I think that is something they are committed to. You can’t change a whole lot you still have to just shoot. If you have enough time then you can fake a shot or get them to commit or whatever the case is. You have to remember too, when guys commit that much to blocking shots, if they don’t block it then that leaves space behind them too. We have to focus on getting our shots through. I think last series was a great thing to go through for us because we had to face similar things with Ottawa trying to block shots too. That will be a challenge again here in this series.
On the difference between teams giving up a lot of shots and good scoring chances:
I think no matter how many shots you get it is important to shoot the puck. I don’t think you can get too caught up in blocking shots and evaluating your game on shots. You have to realize that those tough areas don’t change whether you have 20 shots or 50 – you try to get to those tough areas. You always have to get there to score.
On the emotions in this matchup:
I think the playoffs are always emotional. This just adds to it. I have never played Montreal in the playoffs but I can imagine what it is like. I haven’t been there yet so I can’t tell you. I would think it is going to be pretty emotional. Watching the games on TV they play pretty hard at home. We saw a lot of big starts up in Ottawa. Their crowd was behind them so we expect much of the same.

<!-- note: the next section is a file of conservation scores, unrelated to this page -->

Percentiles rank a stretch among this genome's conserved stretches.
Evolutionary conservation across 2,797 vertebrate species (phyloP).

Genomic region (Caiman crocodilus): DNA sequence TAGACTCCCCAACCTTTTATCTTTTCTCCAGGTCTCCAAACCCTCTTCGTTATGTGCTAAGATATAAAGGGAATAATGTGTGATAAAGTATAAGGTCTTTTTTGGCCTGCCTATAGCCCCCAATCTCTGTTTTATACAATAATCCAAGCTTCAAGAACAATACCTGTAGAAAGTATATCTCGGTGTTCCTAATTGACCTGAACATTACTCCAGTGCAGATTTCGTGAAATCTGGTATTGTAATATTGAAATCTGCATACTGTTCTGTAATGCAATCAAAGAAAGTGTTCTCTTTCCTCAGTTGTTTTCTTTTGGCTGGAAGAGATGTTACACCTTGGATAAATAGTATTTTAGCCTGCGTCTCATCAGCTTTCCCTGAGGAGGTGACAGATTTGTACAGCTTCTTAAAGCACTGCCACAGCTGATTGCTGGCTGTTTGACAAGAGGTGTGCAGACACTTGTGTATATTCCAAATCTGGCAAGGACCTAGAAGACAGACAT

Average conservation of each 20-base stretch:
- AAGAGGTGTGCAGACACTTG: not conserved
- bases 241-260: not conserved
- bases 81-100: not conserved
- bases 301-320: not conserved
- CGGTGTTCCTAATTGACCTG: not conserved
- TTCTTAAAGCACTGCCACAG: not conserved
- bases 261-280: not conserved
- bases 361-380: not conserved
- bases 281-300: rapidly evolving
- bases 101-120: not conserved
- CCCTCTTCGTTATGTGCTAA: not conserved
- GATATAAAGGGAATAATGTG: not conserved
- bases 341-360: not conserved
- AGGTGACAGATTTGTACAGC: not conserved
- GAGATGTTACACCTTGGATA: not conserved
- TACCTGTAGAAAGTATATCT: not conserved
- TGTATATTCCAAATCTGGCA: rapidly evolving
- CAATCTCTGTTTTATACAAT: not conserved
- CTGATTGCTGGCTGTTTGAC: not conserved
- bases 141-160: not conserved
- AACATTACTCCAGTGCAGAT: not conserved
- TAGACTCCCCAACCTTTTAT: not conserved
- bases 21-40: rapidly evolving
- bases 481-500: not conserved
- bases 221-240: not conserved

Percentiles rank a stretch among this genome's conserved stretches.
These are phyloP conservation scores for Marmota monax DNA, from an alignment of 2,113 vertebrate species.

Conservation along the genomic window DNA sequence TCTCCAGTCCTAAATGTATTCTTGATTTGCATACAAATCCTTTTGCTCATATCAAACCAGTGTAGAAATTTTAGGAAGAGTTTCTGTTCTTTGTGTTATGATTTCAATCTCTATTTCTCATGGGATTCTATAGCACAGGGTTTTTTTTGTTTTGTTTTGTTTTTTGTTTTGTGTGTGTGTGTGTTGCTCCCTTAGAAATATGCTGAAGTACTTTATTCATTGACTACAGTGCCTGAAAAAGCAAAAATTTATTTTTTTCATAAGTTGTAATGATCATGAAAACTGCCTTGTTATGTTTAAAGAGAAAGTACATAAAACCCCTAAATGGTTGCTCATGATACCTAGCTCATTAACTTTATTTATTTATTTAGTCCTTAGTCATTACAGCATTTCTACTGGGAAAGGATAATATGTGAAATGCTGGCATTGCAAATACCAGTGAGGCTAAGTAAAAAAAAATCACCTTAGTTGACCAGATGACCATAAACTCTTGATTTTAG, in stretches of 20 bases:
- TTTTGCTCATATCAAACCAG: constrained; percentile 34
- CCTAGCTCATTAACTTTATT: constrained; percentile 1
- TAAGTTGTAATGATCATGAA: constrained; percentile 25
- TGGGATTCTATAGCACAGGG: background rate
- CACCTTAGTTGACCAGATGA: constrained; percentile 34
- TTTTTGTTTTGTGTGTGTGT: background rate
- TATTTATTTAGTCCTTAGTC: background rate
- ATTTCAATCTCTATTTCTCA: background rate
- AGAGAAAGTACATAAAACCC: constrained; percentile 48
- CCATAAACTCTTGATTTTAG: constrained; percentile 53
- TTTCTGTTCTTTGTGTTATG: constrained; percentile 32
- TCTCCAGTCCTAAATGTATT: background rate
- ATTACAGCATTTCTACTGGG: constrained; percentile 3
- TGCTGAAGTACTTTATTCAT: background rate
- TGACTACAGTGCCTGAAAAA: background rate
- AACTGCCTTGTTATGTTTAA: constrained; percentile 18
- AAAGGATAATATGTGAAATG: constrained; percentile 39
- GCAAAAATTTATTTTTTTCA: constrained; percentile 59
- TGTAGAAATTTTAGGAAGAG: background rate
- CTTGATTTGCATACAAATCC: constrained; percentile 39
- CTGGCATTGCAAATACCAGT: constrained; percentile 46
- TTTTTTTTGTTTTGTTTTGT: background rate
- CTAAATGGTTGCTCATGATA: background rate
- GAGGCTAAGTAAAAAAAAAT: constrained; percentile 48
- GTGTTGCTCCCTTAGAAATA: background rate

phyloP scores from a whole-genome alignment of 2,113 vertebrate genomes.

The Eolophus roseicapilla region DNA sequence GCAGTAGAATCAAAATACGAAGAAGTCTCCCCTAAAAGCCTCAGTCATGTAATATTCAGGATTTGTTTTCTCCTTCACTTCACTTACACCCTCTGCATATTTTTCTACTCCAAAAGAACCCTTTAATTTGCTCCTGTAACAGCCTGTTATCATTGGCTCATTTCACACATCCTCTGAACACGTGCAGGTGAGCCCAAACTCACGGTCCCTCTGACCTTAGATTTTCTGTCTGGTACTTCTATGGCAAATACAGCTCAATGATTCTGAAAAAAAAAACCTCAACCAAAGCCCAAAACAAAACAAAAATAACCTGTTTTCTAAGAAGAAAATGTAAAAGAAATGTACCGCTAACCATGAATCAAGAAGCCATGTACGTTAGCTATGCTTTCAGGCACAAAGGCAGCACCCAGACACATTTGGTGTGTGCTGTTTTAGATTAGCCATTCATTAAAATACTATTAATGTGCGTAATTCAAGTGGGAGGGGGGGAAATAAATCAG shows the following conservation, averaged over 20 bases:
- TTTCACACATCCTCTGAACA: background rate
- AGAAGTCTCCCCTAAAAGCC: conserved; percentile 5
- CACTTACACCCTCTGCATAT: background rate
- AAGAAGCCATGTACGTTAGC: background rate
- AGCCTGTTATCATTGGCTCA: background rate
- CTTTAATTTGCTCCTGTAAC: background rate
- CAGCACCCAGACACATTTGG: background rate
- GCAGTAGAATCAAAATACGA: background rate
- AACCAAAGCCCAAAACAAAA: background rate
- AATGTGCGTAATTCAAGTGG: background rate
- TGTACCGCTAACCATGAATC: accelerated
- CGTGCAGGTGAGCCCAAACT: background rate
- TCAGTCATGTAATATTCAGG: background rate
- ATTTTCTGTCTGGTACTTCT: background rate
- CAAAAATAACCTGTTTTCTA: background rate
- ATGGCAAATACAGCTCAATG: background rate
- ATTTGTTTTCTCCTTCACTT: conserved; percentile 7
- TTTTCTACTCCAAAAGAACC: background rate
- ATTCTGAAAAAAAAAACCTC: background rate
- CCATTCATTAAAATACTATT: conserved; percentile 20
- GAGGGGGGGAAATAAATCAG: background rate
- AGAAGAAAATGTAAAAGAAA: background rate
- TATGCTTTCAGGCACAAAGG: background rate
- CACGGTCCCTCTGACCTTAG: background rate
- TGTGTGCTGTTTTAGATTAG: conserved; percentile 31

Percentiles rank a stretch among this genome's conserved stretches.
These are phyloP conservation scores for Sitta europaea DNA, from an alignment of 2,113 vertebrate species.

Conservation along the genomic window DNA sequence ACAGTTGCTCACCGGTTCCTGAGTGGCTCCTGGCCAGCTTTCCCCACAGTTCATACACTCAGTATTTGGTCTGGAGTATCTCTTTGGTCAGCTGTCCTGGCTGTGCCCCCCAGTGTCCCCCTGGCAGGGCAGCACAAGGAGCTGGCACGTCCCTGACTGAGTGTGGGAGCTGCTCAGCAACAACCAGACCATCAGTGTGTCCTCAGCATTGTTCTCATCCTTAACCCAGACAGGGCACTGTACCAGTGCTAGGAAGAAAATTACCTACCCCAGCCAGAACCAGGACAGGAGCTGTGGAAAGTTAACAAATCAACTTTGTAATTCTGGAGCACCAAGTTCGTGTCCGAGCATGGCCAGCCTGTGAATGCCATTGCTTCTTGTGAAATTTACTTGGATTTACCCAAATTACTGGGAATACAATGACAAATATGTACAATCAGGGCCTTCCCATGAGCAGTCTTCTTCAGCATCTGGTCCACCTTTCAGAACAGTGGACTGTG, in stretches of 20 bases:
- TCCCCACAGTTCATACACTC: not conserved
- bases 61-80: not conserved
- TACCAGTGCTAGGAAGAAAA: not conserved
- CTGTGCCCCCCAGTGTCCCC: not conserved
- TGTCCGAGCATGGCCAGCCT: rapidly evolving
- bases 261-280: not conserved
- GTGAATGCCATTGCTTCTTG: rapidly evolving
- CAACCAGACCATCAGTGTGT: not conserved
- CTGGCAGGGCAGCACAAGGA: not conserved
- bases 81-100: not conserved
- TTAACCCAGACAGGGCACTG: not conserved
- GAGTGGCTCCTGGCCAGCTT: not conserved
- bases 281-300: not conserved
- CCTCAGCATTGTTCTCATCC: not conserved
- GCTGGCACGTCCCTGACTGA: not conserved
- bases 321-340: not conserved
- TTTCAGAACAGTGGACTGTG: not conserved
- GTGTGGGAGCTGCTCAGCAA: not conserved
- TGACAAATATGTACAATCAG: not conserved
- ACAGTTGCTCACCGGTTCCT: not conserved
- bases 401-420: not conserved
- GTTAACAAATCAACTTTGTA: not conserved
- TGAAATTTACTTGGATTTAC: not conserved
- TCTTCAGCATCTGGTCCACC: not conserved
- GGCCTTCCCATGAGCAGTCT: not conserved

On the rest and how it benefited him:
It was good. I don’t think anybody was complaining about it. It is great to get practice in. I really like to practice, work on skills and go over details. As a team, that is important when you get to the playoffs – those details. We had some time to work on those so we should be well prepared and well rested.
On the enjoyment of watching the Canadiens win:
I don’t think I ever find myself rooting against a team. I don’t like to do that. I like to watch and be as neutral as I can. Watching that game I thought (the Capitals) were going to get it. I thought they kept pushing and pushing. They even got that one late and were pressing. They just ran out of time. Montreal, you have to give them credit. They were blocking shots, they were in desperation mode for three games. That is something we have to make sure we are aware of. We have to realize the desperation they play with. They believe in their team. We have to make sure we are ready for that desperation from day one.

Bill Guerin

On facing the Montreal Canadiens:
In the first series, they played a pretty complete team game. They have some forwards who are capable of scoring a lot of goals. It seems to me that their main focus right now is their team defense and the way that they’re playing in their own end. We know that it’s going to be a challenge.
On the success of the Penguins power play thus far in the playoffs: